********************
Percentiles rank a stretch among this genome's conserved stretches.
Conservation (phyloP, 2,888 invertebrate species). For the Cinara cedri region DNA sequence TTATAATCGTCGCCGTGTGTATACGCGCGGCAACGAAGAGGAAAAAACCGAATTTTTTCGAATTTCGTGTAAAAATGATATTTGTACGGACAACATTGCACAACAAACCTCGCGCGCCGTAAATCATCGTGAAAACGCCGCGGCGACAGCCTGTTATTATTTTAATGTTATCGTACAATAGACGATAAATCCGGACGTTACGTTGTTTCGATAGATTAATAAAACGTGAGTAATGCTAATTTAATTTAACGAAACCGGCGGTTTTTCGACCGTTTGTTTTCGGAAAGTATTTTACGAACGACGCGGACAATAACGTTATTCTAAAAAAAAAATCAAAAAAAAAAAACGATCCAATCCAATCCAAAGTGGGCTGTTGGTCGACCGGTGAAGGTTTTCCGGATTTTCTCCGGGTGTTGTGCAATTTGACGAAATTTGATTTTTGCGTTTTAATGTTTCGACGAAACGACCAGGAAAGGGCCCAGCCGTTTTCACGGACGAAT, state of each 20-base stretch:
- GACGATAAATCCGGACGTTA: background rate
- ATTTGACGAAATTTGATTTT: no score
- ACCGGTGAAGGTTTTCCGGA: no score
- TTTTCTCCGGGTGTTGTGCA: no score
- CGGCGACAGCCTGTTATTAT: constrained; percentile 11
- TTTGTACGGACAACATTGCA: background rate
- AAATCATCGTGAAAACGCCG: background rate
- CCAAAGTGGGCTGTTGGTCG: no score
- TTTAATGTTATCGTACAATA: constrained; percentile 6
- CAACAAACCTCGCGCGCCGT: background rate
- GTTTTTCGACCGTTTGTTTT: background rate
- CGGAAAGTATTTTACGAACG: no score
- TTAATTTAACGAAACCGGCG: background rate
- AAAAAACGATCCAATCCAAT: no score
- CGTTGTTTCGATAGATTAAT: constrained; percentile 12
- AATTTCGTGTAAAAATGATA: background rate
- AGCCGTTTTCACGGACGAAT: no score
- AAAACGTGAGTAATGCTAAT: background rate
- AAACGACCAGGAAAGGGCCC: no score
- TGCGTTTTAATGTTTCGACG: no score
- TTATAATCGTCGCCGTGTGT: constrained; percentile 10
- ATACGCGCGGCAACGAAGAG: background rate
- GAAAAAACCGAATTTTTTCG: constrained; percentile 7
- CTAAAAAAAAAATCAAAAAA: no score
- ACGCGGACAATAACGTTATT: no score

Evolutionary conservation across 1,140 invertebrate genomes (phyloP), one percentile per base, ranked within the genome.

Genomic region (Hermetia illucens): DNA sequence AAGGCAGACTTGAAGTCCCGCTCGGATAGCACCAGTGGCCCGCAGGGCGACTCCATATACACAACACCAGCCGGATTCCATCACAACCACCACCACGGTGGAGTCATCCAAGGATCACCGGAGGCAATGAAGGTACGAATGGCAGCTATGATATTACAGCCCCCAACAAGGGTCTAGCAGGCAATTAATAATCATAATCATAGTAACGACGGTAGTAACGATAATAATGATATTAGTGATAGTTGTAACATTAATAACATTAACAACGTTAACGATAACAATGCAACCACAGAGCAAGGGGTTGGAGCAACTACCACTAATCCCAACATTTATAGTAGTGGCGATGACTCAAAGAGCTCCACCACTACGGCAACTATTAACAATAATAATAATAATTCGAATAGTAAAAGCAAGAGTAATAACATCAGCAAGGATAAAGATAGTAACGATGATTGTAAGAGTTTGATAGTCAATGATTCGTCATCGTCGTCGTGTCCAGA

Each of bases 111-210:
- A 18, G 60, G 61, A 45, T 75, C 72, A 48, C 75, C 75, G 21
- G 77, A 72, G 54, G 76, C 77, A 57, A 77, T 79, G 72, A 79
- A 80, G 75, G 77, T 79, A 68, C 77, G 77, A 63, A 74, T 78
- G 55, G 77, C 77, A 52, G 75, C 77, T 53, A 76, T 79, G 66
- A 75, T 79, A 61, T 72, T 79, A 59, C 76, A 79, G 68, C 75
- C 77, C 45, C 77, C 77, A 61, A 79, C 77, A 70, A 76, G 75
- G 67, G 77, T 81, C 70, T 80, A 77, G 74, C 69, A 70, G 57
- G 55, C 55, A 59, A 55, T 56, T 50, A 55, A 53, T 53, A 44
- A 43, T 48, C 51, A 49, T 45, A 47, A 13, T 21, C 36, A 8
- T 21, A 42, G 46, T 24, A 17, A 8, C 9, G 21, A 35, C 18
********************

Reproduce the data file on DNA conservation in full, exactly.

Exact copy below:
Percentiles rank a stretch among this genome's conserved stretches.
Conservation (phyloP, 2,888 invertebrate species). For the Cinara cedri region DNA sequence TTATAATCGTCGCCGTGTGTATACGCGCGGCAACGAAGAGGAAAAAACCGAATTTTTTCGAATTTCGTGTAAAAATGATATTTGTACGGACAACATTGCACAACAAACCTCGCGCGCCGTAAATCATCGTGAAAACGCCGCGGCGACAGCCTGTTATTATTTTAATGTTATCGTACAATAGACGATAAATCCGGACGTTACGTTGTTTCGATAGATTAATAAAACGTGAGTAATGCTAATTTAATTTAACGAAACCGGCGGTTTTTCGACCGTTTGTTTTCGGAAAGTATTTTACGAACGACGCGGACAATAACGTTATTCTAAAAAAAAAATCAAAAAAAAAAAACGATCCAATCCAATCCAAAGTGGGCTGTTGGTCGACCGGTGAAGGTTTTCCGGATTTTCTCCGGGTGTTGTGCAATTTGACGAAATTTGATTTTTGCGTTTTAATGTTTCGACGAAACGACCAGGAAAGGGCCCAGCCGTTTTCACGGACGAAT, state of each 20-base stretch:
- GACGATAAATCCGGACGTTA: background rate
- ATTTGACGAAATTTGATTTT: no score
- ACCGGTGAAGGTTTTCCGGA: no score
- TTTTCTCCGGGTGTTGTGCA: no score
- CGGCGACAGCCTGTTATTAT: constrained; percentile 11
- TTTGTACGGACAACATTGCA: background rate
- AAATCATCGTGAAAACGCCG: background rate
- CCAAAGTGGGCTGTTGGTCG: no score
- TTTAATGTTATCGTACAATA: constrained; percentile 6
- CAACAAACCTCGCGCGCCGT: background rate
- GTTTTTCGACCGTTTGTTTT: background rate
- CGGAAAGTATTTTACGAACG: no score
- TTAATTTAACGAAACCGGCG: background rate
- AAAAAACGATCCAATCCAAT: no score
- CGTTGTTTCGATAGATTAAT: constrained; percentile 12
- AATTTCGTGTAAAAATGATA: background rate
- AGCCGTTTTCACGGACGAAT: no score
- AAAACGTGAGTAATGCTAAT: background rate
- AAACGACCAGGAAAGGGCCC: no score
- TGCGTTTTAATGTTTCGACG: no score
- TTATAATCGTCGCCGTGTGT: constrained; percentile 10
- ATACGCGCGGCAACGAAGAG: background rate
- GAAAAAACCGAATTTTTTCG: constrained; percentile 7
- CTAAAAAAAAAATCAAAAAA: no score
- ACGCGGACAATAACGTTATT: no score

Evolutionary conservation across 1,140 invertebrate genomes (phyloP), one percentile per base, ranked within the genome.

Genomic region (Hermetia illucens): DNA sequence AAGGCAGACTTGAAGTCCCGCTCGGATAGCACCAGTGGCCCGCAGGGCGACTCCATATACACAACACCAGCCGGATTCCATCACAACCACCACCACGGTGGAGTCATCCAAGGATCACCGGAGGCAATGAAGGTACGAATGGCAGCTATGATATTACAGCCCCCAACAAGGGTCTAGCAGGCAATTAATAATCATAATCATAGTAACGACGGTAGTAACGATAATAATGATATTAGTGATAGTTGTAACATTAATAACATTAACAACGTTAACGATAACAATGCAACCACAGAGCAAGGGGTTGGAGCAACTACCACTAATCCCAACATTTATAGTAGTGGCGATGACTCAAAGAGCTCCACCACTACGGCAACTATTAACAATAATAATAATAATTCGAATAGTAAAAGCAAGAGTAATAACATCAGCAAGGATAAAGATAGTAACGATGATTGTAAGAGTTTGATAGTCAATGATTCGTCATCGTCGTCGTGTCCAGA

Each of bases 111-210:
- A 18, G 60, G 61, A 45, T 75, C 72, A 48, C 75, C 75, G 21
- G 77, A 72, G 54, G 76, C 77, A 57, A 77, T 79, G 72, A 79
- A 80, G 75, G 77, T 79, A 68, C 77, G 77, A 63, A 74, T 78
- G 55, G 77, C 77, A 52, G 75, C 77, T 53, A 76, T 79, G 66
- A 75, T 79, A 61, T 72, T 79, A 59, C 76, A 79, G 68, C 75
- C 77, C 45, C 77, C 77, A 61, A 79, C 77, A 70, A 76, G 75
- G 67, G 77, T 81, C 70, T 80, A 77, G 74, C 69, A 70, G 57
- G 55, C 55, A 59, A 55, T 56, T 50, A 55, A 53, T 53, A 44
- A 43, T 48, C 51, A 49, T 45, A 47, A 13, T 21, C 36, A 8
- T 21, A 42, G 46, T 24, A 17, A 8, C 9, G 21, A 35, C 18